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A dipole is a pair of electric charges or magnetic poles of equal magnitude but opposite polarity, separated by some distance. Dipoles can be characterized by their dipole moment, a vector quantity with a magnitude equal to the product of the charge or magnetic strength of one of the poles and the distance separating the two poles. The direction of the dipole moment corresponds to the direction from the negative to the positive charge or from the south to the north pole.

When placed in an electric (E) or magnetic (B) field, equal but opposite forces arise on each side of the dipole creating a torque τ:

τ = p X E (Electric dipole moment p)
τ = μ X B (Magnetic dipole moment μ)
(note: X corresponds to a vector cross product)

which will tend to align the dipole with the field.

Strictly speaking a dipole contains only two point charges (or magnetic poles), however various arrangements of multiple charges have dipole moments and may be treated as an effective dipole. In these cases, the positive end of the dipole corresponds to the effective center of positive charge. Likewise, the negative end corresponds to the effective center of negative charge.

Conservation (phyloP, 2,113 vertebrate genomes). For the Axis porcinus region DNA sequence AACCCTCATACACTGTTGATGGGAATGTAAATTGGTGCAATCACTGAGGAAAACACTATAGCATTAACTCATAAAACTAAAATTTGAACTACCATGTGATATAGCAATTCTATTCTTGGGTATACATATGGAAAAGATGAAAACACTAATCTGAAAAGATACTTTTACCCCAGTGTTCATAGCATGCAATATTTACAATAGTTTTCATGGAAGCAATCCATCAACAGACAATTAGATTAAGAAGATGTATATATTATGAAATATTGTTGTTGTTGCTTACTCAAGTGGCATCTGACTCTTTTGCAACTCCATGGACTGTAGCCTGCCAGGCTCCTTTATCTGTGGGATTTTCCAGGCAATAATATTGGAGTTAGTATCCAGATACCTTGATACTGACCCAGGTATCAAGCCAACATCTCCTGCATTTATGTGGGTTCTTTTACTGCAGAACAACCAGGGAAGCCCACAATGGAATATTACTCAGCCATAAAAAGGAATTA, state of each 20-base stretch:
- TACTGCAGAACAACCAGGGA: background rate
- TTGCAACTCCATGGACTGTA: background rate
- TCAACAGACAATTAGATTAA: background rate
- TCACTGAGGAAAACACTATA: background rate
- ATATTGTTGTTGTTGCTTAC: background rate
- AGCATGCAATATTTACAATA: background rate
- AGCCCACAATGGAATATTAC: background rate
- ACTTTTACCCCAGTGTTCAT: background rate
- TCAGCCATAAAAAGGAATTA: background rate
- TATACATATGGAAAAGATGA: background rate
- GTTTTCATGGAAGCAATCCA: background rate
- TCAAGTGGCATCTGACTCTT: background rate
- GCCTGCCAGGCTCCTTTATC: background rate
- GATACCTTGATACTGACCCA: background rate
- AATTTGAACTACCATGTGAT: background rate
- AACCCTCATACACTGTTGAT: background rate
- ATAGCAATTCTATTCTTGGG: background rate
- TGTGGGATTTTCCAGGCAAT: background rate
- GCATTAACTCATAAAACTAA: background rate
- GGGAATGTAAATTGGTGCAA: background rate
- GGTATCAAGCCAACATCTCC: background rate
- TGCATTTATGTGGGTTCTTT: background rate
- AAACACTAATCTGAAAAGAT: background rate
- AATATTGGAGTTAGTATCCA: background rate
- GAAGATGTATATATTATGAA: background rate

Many molecules have such dipole moments due to non-uniform distributions of positive and negative charges on the various atoms. For example:

 (+ve) H-Cl (-ve)

A molecule with a permanent dipole moment is said to be polarised.

With respect to molecules there are three types of dipoles:

  • Permanent dipoles: These occur when 2 atoms in a molecule have substantially different electronegativity - one atom attracts electrons more than another becoming more negative, while the other atom becomes more positive. See dipole-dipole attractions.
  • Induced-dipoles These occur when one molecule with a permanent dipole repels another molecule's electrons, "inducing" a dipole moment in that molecule. See induced-dipole attraction.